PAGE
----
Then there are always the friends and relatives who have their own opinions about things – and express them loudly.  That could mean saying negative things about the gay spouse in front of the children, or a tentative hint around the kitchen table that “you can still be married, just live together like brother and sister”.  It can be the brother in law who keeps asking “ya want me to ‘fix’ his car?” or the cousin who just CANNOT believe that this is true, and YOU must be mistaken.  Add to this family stew a gay spouse who is worried that nothing will be the same “because I’m gay and nobody accepts that”,  and your happy holidays turn into an occasion of dread.

How about those friends who are determined to be fair and friendly and invite you both to a party?  You venture out, and find your spouse there with a date – and the group of friends is affirming “coming out” but ignoring how devastating this is to you.  Isn’t it funny how the rules for divorcing heterosexual couples don’t apply to us?

The best advice we have for the holidays is to view them as an opportunity for new traditions affirming you and your values. Accept that things will be different.  The first year it is a discovery process, finding what works and what doesn’t.  After that, it does get easier.

Don’t be afraid to set boundaries with friends and relatives, and establish what is appropriate and what is not.  Tell the brother in law to fix YOUR car since you need help.  Tell the cousin that believe it or not, it’s true and you’re not discussing it right now. Tell the person who wants you to stay married that you can’t.  It really is not possible to ignore a gay spouse’s sexual activity, no matter how discreet.  It is different.  And if you are staying together, you are making your own rules.  Just don’t totally alienate people who truly love you.  Remember, they are struggling to understand what has happened, and want to know how to help you.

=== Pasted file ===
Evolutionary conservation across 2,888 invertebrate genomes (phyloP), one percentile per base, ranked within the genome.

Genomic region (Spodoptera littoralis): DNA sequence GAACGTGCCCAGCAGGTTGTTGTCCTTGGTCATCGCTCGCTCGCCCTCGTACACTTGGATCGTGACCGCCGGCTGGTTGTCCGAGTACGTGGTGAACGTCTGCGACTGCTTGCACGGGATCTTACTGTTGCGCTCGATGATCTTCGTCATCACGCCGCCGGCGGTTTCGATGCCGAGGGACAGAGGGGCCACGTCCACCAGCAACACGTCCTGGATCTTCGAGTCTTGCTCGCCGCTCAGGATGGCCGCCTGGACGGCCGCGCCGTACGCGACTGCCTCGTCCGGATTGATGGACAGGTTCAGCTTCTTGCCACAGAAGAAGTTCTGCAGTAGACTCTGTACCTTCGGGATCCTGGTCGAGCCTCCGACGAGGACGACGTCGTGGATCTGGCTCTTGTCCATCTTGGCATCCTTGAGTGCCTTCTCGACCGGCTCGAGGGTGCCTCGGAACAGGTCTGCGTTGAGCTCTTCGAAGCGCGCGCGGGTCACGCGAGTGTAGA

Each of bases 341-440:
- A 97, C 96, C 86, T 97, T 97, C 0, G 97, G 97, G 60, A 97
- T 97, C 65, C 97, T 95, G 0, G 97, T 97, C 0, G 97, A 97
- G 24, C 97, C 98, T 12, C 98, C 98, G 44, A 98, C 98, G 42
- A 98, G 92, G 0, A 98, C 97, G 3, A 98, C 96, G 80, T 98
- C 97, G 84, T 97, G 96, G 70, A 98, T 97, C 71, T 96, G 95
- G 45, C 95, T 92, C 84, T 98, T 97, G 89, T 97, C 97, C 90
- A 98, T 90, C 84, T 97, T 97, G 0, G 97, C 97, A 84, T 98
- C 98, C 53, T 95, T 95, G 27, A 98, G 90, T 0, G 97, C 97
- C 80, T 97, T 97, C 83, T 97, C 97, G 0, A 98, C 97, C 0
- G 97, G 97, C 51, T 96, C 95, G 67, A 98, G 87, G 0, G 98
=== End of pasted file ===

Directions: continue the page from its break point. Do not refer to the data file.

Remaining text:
Holidays can be a bridge that we cross from an old life to a new one.  Sometimes it is a painful bridge, but we do get there!  The important thing is to keep going.

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Holiday Times

Posted by on Nov 24, 2014 in Blog | 7 comments

The holidays are upon us.  What was once a joyful time for families is now a whole new experience in light of the discovery or disclosure that a spouse is LGBT.

Holiday TimesSome of us are newly divorced, others are in the process.  Still others are remaining in the marriage for now.  No matter the state of the marriage or divorce, holidays bring up a lot of questions for families like ours.